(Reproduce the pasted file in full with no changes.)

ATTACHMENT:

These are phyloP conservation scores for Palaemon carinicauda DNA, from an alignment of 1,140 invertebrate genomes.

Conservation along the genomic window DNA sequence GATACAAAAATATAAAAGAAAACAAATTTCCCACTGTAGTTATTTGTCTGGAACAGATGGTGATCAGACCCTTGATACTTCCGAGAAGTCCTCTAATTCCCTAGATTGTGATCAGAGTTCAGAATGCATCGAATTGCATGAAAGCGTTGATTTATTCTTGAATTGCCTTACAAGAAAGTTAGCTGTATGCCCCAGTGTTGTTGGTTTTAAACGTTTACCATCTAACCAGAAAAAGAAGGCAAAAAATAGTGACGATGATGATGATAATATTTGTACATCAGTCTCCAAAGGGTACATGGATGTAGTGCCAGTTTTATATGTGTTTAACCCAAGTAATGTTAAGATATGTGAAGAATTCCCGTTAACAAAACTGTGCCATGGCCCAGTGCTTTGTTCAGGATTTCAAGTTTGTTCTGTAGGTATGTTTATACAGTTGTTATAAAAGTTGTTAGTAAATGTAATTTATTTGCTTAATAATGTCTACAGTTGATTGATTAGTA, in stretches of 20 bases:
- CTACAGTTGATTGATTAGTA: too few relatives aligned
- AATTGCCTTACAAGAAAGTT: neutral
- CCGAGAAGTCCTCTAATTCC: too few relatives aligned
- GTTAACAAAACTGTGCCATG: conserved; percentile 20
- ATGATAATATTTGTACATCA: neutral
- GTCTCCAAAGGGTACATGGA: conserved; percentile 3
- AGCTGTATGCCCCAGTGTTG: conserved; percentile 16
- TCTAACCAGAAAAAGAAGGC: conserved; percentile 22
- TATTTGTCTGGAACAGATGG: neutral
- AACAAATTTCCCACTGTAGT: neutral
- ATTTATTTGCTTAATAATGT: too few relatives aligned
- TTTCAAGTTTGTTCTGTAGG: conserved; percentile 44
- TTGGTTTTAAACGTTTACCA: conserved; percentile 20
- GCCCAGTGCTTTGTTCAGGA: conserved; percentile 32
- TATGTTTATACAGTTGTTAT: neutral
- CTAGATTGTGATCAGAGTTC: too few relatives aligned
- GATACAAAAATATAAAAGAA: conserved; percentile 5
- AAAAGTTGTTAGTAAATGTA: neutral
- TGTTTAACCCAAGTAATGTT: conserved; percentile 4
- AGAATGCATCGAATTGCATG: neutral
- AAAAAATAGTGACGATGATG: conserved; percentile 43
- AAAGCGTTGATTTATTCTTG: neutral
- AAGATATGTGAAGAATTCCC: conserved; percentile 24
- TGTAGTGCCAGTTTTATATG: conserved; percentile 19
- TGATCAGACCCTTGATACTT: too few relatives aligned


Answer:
These are phyloP conservation scores for Palaemon carinicauda DNA, from an alignment of 1,140 invertebrate genomes.

Conservation along the genomic window DNA sequence GATACAAAAATATAAAAGAAAACAAATTTCCCACTGTAGTTATTTGTCTGGAACAGATGGTGATCAGACCCTTGATACTTCCGAGAAGTCCTCTAATTCCCTAGATTGTGATCAGAGTTCAGAATGCATCGAATTGCATGAAAGCGTTGATTTATTCTTGAATTGCCTTACAAGAAAGTTAGCTGTATGCCCCAGTGTTGTTGGTTTTAAACGTTTACCATCTAACCAGAAAAAGAAGGCAAAAAATAGTGACGATGATGATGATAATATTTGTACATCAGTCTCCAAAGGGTACATGGATGTAGTGCCAGTTTTATATGTGTTTAACCCAAGTAATGTTAAGATATGTGAAGAATTCCCGTTAACAAAACTGTGCCATGGCCCAGTGCTTTGTTCAGGATTTCAAGTTTGTTCTGTAGGTATGTTTATACAGTTGTTATAAAAGTTGTTAGTAAATGTAATTTATTTGCTTAATAATGTCTACAGTTGATTGATTAGTA, in stretches of 20 bases:
- CTACAGTTGATTGATTAGTA: too few relatives aligned
- AATTGCCTTACAAGAAAGTT: neutral
- CCGAGAAGTCCTCTAATTCC: too few relatives aligned
- GTTAACAAAACTGTGCCATG: conserved; percentile 20
- ATGATAATATTTGTACATCA: neutral
- GTCTCCAAAGGGTACATGGA: conserved; percentile 3
- AGCTGTATGCCCCAGTGTTG: conserved; percentile 16
- TCTAACCAGAAAAAGAAGGC: conserved; percentile 22
- TATTTGTCTGGAACAGATGG: neutral
- AACAAATTTCCCACTGTAGT: neutral
- ATTTATTTGCTTAATAATGT: too few relatives aligned
- TTTCAAGTTTGTTCTGTAGG: conserved; percentile 44
- TTGGTTTTAAACGTTTACCA: conserved; percentile 20
- GCCCAGTGCTTTGTTCAGGA: conserved; percentile 32
- TATGTTTATACAGTTGTTAT: neutral
- CTAGATTGTGATCAGAGTTC: too few relatives aligned
- GATACAAAAATATAAAAGAA: conserved; percentile 5
- AAAAGTTGTTAGTAAATGTA: neutral
- TGTTTAACCCAAGTAATGTT: conserved; percentile 4
- AGAATGCATCGAATTGCATG: neutral
- AAAAAATAGTGACGATGATG: conserved; percentile 43
- AAAGCGTTGATTTATTCTTG: neutral
- AAGATATGTGAAGAATTCCC: conserved; percentile 24
- TGTAGTGCCAGTTTTATATG: conserved; percentile 19
- TGATCAGACCCTTGATACTT: too few relatives aligned